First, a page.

The government of Senegal is characterized of the moderate decentralized government that is controlled by the strong presidency (Clark, Andrew, & Lucie, 1994). The popular vote is used by the people of the republic of Senegal to select their precedence as their leader. The presidency term takes a period of seven years and he/she has the power to appoint the prime minister. The constitution of the country was promulgated in 1963. It provides the rule by the civilian government which constitute of a prevailing executive division, an independent judiciary and a National Assembly.
The country politic is associated with the two main political parties. For instance, Socialist Party is the leading party and had dominated the political arena for over forty years while the Senegalese Democratic Party takes the position of the opposition party (Streissguth, 2009).
The culture of the Senegal is constructed by twelve different ethnic subsets, each having different custom and culture. The official language of the country is French which commonly spoken by the educated citizens, which are the minority. The country’s culture is however recognized by the hair culture and the food culture (Diallo, 2010). The hair culture is however dominated by the Wolof community. For instance, young girls of the Wolof community usually shave their hair partially, as a symbol to illustrate that they are not dating (Press, 2010).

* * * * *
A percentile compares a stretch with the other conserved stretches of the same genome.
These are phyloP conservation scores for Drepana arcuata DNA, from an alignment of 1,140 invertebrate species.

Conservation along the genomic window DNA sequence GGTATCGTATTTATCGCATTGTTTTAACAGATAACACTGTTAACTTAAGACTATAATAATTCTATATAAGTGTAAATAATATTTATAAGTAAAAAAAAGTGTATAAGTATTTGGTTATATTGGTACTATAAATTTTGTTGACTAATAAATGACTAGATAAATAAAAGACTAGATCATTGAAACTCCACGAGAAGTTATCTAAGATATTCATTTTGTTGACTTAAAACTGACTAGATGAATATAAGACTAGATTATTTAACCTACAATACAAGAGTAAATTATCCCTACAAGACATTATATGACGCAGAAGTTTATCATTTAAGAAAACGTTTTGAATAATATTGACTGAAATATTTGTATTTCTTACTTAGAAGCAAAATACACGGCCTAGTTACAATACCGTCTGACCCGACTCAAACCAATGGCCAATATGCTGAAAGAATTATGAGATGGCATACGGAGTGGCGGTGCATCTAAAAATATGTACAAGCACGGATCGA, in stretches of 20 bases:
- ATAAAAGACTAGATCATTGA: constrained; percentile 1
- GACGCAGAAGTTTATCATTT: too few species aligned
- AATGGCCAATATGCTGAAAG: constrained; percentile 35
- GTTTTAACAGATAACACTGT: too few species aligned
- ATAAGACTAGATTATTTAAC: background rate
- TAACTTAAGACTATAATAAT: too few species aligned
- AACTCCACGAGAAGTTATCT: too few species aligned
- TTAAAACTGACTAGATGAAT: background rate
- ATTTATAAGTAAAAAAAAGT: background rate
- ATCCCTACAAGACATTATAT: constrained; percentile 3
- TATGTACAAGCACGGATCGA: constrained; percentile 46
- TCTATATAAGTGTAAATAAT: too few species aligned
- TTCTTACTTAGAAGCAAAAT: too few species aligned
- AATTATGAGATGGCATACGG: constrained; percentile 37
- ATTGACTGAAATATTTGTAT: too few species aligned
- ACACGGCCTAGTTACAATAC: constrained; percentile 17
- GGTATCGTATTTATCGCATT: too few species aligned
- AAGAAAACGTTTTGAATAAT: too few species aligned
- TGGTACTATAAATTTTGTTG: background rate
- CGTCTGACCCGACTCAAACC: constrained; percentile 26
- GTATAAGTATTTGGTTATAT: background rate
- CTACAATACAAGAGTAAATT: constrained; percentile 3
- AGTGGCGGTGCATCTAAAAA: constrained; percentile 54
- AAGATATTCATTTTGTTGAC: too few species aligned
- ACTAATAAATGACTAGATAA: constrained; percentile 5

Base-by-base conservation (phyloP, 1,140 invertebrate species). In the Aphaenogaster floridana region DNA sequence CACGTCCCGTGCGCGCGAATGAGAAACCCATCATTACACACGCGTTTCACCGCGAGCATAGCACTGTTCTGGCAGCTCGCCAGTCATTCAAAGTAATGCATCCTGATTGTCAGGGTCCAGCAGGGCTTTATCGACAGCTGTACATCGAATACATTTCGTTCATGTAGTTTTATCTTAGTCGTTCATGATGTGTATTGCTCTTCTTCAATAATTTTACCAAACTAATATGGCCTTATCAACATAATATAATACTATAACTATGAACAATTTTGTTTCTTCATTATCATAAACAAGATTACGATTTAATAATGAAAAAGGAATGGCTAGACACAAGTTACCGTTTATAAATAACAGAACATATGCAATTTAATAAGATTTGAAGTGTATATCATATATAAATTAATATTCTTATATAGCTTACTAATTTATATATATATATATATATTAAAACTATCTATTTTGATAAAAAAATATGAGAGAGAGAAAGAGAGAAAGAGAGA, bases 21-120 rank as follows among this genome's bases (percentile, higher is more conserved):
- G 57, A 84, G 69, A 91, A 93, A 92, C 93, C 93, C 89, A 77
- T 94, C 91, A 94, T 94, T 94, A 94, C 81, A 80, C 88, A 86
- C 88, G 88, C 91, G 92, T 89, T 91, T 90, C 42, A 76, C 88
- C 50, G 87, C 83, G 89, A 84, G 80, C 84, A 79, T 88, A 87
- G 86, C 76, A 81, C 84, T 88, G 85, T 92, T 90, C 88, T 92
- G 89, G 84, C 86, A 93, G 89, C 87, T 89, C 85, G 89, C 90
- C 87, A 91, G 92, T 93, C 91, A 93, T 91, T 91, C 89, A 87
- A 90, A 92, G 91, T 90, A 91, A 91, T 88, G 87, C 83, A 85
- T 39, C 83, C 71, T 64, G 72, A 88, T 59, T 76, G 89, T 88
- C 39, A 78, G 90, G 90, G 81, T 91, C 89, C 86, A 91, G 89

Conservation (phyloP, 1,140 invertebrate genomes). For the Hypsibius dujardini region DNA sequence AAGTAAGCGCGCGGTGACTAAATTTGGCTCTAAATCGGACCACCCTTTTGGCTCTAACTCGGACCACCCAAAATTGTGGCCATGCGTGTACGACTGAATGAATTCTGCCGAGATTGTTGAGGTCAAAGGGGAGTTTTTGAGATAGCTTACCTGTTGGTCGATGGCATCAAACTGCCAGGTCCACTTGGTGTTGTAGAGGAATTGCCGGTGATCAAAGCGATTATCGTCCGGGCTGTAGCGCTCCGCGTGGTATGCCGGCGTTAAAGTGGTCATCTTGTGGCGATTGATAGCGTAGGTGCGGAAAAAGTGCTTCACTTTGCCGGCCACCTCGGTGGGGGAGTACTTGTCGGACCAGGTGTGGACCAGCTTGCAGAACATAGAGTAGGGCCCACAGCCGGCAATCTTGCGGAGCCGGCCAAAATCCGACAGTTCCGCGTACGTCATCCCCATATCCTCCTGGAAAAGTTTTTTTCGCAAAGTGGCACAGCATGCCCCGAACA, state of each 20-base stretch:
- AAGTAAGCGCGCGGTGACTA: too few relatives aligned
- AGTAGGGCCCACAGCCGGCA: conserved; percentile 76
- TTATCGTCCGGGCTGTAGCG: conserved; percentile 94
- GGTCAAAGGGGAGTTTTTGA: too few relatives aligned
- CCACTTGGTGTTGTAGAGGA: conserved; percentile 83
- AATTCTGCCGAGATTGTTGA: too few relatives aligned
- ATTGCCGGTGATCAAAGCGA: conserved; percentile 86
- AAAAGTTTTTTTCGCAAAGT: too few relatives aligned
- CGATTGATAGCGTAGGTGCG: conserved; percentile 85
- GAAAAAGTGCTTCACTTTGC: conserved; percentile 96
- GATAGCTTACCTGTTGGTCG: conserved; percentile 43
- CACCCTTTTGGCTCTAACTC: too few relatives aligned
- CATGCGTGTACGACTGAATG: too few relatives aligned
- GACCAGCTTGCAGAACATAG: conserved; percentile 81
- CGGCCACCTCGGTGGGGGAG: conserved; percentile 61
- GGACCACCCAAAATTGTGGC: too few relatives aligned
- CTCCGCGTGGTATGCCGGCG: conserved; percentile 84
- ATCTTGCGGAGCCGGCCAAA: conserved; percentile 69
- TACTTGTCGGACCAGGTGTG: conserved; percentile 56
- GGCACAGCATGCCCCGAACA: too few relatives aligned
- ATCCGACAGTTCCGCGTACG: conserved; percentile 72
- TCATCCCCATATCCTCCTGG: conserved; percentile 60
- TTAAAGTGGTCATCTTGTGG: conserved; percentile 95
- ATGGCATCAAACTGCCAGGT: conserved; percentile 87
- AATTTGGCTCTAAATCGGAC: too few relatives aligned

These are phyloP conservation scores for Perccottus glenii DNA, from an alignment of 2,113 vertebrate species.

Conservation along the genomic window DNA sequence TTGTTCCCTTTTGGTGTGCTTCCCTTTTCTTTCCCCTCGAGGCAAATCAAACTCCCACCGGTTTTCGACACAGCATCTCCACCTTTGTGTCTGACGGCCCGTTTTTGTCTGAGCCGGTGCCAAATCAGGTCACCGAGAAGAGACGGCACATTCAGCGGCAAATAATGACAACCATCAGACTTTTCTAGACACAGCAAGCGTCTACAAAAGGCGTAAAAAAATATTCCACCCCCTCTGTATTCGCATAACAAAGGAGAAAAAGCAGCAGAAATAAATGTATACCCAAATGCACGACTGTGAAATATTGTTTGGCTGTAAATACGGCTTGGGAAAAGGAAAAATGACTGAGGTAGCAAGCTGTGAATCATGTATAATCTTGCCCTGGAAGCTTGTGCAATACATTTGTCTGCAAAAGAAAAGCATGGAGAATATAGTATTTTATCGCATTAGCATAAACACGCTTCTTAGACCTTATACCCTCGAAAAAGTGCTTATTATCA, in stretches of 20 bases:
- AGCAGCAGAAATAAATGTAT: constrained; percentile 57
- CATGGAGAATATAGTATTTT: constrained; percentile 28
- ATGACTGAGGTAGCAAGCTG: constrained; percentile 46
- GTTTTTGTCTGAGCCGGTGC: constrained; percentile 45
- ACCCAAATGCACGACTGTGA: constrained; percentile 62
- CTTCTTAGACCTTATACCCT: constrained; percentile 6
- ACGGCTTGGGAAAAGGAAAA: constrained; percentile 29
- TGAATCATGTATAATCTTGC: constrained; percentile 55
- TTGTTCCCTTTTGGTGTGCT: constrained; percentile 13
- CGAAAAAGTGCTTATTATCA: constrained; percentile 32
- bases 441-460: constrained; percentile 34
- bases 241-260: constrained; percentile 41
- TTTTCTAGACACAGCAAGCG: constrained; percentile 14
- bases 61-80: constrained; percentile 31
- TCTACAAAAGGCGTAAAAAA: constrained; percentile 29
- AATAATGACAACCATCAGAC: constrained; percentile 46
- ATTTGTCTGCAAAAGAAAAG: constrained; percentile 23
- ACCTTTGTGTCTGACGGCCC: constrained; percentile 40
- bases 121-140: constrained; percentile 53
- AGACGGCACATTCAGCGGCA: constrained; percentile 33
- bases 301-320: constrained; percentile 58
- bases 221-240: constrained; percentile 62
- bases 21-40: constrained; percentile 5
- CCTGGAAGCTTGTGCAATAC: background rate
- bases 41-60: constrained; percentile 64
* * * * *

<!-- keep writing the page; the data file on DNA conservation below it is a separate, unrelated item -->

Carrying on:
The basic food that is commonly consumed is the rice prepared with vegetables and spicy sauce. However, the national food is the Wolof’s rice served with rice and is commonly known as chep-bu-jen. On the ceremony and festive events, common dish served includes grilled or roasted meat served with French fries or beans (Mills, 2011). Sweet and strong tea is generally taken after every meal, and in some cases, locally made alcohol is taken. Sorghum and millet are the common food crops grown in the country.
The most predominant religion in Senegal is Islam. It covers approximately 94% of the total population of the country. The Christian community occupies the minority group of about 5% of the population. The Christian communities include different Protestants and the Roman catholics. The rest of the group beliefs in animists’ religion
Clark, Andrew F., and Lucie Colvin Phillips (1994). Historical Dictionary of Senegal, 2nd ed.
Diallo, I. (2010). The politics of national languages in postcolonial Senegal. Amherst, NY: Cambria Press.
Mills, I. (2011). Sutura: Gendered Honor, Social Death, and the Politics of Exposure in Senegalese Literature and Popular Culture. Berkeley, CA.
Press, W. T. (2010). Senegal Women in Culture, Business & Travel: A Profile of Senegalese Women in the Fabric of Society. Petaluma: World Trade Press.
Streissguth, T. (2009). Senegal in pictures. Minneapolis, MN: Twenty-First Century Books.